All in all, dance is a great way to build invaluable social skills. Much more importantly however, it is an opportunity to teach your children the importance of being part of something larger than themselves. Dancers learn to take turns, to share attention, and to cooperate with others as they work within a group. These life lessons are part of the appeal of dance classes to parents around the world. Much like team sports, dance for children can teach some invaluable and important lessons.
|Posted on March 18, 2019 at 7:10 PM||comments ()|
If you’ve seen the TV show “Dance Moms”, forget everything you’ve seen! These kids are good friends in class and out of class. They are determined, dedicated, and GREAT FRIENDS for each other. Parents become close friends with each other as well. At Powered By Dance we care more about the people they become than the trophies they win. While dance competitions are fun, they are not why we teach. Dance is an art and a skill that takes years to master. Every member and parent on our team support these ideas and has amazing camaraderie. Any negative comments, attitudes, and judgments will not be permitted either from the PARENT OR THE STUDENT! We know that with having so many members we can run into the members clashing due to rumors or just "hear say"; but the members and coaches work through it. The dancers may not be the best of friends but they are the best dance teammates and will help each other no matter what!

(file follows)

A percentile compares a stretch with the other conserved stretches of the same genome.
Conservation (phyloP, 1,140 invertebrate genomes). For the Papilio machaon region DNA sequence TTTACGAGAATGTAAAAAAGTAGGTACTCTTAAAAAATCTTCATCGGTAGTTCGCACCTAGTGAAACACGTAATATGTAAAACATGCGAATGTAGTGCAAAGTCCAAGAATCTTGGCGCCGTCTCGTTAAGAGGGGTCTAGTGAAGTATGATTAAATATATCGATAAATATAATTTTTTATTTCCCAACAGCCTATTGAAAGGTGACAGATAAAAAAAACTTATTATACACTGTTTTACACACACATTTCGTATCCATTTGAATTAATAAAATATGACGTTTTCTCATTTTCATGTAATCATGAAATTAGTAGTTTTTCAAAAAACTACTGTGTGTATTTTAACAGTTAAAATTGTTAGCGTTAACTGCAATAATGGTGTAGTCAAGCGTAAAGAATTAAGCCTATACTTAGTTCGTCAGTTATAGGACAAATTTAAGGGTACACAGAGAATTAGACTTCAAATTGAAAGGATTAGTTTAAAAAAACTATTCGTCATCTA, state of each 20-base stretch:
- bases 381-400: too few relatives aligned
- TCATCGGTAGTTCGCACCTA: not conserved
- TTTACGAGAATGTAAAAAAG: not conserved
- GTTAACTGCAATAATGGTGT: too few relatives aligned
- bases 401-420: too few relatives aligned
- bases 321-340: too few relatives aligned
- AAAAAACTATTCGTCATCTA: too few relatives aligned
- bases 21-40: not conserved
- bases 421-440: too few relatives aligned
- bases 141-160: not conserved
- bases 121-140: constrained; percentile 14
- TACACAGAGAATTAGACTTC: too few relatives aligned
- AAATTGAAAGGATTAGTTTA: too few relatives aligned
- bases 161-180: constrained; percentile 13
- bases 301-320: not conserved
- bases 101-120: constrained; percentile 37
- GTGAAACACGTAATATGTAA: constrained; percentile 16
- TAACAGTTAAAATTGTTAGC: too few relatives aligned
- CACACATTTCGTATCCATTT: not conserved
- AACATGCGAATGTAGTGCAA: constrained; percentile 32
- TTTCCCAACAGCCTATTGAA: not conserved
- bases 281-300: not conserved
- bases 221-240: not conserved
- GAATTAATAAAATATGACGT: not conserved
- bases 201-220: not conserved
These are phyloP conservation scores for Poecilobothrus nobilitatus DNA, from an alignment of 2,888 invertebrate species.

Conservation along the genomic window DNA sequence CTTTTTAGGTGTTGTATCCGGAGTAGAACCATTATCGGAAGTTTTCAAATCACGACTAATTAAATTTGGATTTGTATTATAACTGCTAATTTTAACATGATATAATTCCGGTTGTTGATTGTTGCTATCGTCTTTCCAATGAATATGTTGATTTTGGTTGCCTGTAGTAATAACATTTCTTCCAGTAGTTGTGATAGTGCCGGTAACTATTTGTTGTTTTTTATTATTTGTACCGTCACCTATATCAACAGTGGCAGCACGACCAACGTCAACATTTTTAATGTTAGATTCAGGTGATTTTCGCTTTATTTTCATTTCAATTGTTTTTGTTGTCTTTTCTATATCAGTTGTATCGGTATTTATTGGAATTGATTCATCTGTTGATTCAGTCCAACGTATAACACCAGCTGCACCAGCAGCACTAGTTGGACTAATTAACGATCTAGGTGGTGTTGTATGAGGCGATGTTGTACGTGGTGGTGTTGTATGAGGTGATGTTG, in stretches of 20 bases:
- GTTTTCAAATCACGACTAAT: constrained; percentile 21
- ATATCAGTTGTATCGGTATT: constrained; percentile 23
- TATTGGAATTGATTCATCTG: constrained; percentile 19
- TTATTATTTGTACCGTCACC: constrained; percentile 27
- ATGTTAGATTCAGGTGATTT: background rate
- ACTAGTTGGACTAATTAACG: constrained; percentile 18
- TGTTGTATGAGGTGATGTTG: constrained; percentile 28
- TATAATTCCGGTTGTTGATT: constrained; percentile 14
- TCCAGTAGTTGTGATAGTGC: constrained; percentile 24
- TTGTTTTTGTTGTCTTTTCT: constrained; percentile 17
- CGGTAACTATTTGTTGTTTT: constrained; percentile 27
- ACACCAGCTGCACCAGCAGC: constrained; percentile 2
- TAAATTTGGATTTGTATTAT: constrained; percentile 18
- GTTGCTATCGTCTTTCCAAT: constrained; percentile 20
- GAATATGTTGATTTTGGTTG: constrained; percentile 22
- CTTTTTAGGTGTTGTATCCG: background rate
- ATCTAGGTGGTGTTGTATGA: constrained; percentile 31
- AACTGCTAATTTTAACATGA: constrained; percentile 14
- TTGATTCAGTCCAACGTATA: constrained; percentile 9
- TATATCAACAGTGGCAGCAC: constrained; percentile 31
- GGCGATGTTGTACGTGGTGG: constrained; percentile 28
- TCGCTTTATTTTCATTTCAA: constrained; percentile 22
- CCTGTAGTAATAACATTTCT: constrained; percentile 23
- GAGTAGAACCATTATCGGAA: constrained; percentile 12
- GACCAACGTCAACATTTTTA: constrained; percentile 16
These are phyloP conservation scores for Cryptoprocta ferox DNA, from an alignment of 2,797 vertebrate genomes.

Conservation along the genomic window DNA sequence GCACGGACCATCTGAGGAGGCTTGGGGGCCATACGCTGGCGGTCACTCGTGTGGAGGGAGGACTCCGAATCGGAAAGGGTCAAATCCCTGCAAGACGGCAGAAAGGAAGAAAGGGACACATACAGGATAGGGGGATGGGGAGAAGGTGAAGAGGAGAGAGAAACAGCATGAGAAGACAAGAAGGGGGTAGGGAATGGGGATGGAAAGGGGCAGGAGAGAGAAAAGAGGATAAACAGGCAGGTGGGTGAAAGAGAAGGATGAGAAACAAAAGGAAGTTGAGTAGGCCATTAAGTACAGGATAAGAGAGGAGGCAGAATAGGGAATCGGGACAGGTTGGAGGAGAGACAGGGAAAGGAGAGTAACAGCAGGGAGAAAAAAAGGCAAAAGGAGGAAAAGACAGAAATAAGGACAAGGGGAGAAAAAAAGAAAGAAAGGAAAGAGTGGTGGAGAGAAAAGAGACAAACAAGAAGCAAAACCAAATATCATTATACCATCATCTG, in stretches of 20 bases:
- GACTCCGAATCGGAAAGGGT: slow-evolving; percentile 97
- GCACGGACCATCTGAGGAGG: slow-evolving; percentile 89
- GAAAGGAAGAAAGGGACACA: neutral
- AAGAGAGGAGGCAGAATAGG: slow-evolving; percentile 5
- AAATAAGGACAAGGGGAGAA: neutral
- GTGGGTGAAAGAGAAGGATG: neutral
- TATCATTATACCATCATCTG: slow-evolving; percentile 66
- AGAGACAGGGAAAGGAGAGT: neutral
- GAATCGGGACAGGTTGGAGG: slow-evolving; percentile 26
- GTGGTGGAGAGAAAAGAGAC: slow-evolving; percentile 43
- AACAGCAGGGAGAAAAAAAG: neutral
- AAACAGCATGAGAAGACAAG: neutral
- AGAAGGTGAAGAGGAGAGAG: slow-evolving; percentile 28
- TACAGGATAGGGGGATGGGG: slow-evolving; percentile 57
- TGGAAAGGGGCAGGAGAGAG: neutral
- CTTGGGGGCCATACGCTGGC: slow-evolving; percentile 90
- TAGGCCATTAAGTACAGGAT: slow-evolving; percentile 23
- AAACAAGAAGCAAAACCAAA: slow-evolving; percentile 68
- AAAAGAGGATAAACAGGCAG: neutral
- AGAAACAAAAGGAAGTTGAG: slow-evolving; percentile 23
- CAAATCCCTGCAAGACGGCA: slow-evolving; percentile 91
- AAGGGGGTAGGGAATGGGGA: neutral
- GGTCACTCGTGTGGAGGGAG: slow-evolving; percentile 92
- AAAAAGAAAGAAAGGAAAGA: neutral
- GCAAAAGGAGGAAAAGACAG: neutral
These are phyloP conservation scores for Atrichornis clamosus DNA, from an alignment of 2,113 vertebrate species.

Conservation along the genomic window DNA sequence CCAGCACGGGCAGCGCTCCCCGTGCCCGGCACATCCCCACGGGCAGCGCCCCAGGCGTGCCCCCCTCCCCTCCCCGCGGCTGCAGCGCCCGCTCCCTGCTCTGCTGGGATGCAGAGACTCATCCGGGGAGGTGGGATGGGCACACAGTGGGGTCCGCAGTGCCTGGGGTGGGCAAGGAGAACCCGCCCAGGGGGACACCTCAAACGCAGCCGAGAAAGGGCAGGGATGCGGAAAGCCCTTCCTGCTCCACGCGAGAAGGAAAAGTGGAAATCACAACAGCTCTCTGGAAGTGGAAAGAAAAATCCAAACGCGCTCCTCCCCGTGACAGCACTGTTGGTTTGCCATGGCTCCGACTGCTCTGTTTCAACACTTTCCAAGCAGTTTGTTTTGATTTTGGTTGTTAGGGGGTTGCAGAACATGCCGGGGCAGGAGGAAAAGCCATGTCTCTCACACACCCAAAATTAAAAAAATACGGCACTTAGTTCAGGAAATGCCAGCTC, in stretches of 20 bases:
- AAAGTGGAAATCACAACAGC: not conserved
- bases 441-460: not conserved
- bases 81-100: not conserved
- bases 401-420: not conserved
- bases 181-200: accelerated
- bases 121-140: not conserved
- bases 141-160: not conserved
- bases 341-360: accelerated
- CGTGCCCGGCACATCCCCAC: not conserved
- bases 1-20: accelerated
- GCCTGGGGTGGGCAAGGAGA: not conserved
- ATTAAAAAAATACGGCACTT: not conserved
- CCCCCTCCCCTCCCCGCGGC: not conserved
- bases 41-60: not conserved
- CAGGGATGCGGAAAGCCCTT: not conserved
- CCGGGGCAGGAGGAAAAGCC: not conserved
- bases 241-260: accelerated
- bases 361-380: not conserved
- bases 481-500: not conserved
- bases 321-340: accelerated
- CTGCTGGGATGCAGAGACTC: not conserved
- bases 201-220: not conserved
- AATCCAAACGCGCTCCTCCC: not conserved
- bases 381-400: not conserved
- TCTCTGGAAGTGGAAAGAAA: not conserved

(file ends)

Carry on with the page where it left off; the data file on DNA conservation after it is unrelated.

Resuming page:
If you are interested in joining, please go to our contact tab above and call or email the teachers! We will find the best team for your child. Our Open Calls are at the beginning of July. We look forward to always working with everyone and are excited about what the future holds. These teams are very important to PBD and us, Coaches, go above and beyond to ensure that this is an amazing experience for everyone involved!